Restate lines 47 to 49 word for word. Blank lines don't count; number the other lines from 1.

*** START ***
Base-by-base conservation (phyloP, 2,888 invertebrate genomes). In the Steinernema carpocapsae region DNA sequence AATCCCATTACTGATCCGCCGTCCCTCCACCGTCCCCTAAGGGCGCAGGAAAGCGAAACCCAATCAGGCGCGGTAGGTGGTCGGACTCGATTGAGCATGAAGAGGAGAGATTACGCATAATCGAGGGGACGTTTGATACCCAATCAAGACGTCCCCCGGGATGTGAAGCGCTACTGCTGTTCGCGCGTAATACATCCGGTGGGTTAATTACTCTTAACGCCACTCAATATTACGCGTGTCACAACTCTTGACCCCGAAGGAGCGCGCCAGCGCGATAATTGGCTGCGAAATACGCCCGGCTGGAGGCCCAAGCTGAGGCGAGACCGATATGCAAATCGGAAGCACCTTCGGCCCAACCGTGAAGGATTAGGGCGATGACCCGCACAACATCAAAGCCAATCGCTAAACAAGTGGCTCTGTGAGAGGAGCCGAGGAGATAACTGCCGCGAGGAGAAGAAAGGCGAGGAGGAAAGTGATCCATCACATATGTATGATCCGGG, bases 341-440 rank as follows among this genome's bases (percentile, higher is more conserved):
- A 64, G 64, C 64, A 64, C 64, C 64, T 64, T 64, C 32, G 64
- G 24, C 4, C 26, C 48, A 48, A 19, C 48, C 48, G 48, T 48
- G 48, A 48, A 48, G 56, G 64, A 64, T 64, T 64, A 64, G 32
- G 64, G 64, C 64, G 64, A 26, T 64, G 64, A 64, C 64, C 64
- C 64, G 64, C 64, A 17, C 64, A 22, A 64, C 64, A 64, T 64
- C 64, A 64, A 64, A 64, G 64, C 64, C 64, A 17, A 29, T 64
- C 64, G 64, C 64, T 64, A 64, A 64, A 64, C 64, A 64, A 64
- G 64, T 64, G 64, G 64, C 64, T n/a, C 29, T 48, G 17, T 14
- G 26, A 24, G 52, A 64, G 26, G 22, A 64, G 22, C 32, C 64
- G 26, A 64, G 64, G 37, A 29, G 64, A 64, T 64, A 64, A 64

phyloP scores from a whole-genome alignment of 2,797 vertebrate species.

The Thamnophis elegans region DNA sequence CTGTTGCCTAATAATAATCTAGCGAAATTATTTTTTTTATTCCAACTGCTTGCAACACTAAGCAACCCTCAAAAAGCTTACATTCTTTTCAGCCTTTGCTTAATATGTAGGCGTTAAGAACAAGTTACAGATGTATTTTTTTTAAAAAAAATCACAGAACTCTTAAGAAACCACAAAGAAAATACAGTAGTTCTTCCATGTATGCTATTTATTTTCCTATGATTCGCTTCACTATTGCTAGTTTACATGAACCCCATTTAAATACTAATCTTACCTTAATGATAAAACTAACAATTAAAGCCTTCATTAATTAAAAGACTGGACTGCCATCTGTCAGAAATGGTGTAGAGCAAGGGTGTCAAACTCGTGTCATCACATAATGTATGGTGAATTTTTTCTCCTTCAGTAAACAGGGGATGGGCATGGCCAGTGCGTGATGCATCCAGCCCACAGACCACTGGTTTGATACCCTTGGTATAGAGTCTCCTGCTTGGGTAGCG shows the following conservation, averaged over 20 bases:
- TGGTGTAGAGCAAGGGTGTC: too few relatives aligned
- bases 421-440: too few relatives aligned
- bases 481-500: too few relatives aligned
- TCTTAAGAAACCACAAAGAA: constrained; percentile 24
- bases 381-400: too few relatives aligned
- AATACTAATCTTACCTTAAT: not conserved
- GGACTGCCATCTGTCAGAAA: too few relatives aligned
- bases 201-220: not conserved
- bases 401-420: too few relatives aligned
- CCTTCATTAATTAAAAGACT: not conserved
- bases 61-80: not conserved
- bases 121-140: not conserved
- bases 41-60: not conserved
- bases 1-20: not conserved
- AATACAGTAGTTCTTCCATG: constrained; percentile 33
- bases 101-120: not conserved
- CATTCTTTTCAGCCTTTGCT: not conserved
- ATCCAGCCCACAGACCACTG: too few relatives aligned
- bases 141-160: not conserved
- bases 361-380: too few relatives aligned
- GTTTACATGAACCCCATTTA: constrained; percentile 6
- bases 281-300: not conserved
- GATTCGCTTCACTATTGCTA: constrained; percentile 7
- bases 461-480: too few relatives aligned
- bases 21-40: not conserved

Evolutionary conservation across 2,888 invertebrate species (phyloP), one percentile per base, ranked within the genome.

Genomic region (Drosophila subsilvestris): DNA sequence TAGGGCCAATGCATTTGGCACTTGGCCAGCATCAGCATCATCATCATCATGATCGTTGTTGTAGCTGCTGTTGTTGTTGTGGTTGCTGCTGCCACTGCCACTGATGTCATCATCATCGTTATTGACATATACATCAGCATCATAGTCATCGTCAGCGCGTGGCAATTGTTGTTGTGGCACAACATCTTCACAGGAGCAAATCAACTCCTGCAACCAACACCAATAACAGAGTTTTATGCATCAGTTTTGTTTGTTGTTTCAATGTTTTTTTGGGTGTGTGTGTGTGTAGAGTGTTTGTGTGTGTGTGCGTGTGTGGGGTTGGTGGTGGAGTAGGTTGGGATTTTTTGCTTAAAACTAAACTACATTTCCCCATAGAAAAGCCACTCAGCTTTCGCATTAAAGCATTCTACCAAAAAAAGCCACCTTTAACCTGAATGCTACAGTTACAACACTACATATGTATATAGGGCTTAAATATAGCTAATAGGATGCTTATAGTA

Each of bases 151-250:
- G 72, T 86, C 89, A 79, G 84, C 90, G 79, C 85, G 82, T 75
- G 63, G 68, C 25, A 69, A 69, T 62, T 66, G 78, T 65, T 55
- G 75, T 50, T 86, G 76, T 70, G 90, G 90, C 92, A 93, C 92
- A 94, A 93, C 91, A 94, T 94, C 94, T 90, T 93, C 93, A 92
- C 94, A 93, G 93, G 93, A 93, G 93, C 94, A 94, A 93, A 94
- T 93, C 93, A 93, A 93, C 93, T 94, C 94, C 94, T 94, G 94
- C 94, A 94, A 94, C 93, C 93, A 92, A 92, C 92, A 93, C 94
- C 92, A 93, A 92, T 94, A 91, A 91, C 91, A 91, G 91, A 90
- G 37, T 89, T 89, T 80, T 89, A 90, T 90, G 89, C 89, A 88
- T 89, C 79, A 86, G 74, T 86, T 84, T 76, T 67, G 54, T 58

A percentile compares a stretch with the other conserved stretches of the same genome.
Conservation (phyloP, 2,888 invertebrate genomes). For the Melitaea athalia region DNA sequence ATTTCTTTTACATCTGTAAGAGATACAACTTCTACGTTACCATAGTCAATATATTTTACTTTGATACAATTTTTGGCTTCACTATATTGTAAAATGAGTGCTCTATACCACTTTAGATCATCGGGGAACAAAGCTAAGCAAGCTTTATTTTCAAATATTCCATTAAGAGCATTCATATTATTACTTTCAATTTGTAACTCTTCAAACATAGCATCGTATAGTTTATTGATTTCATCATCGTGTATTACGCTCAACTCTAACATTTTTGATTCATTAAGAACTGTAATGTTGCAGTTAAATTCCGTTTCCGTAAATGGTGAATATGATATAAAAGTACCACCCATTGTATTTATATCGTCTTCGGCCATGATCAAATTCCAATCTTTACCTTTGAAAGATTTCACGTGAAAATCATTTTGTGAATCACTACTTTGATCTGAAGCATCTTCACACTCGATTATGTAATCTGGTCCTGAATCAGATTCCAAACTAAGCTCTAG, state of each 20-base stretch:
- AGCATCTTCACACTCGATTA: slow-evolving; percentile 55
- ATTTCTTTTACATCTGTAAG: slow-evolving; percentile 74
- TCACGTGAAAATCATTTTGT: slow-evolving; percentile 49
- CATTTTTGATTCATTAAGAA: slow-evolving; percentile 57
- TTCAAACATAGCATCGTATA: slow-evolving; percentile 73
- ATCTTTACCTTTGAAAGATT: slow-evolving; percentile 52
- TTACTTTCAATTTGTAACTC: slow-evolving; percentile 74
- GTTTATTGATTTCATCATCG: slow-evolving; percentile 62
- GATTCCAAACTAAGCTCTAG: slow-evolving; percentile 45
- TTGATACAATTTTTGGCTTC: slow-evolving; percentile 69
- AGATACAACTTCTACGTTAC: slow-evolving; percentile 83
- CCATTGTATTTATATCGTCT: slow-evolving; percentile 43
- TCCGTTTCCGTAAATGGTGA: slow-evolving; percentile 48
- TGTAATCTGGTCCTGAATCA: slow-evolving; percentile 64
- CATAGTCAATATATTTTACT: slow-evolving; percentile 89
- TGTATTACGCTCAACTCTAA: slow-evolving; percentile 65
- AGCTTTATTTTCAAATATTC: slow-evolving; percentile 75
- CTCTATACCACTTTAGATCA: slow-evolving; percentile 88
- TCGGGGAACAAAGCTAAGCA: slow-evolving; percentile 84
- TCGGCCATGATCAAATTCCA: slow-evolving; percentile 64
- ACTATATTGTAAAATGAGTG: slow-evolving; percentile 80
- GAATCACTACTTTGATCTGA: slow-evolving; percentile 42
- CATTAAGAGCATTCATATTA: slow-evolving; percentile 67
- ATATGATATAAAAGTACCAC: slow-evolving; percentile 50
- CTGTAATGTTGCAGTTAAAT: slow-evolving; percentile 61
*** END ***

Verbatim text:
- T 93, C 93, A 93, A 93, C 93, T 94, C 94, C 94, T 94, G 94
- C 94, A 94, A 94, C 93, C 93, A 92, A 92, C 92, A 93, C 94
- C 92, A 93, A 92, T 94, A 91, A 91, C 91, A 91, G 91, A 90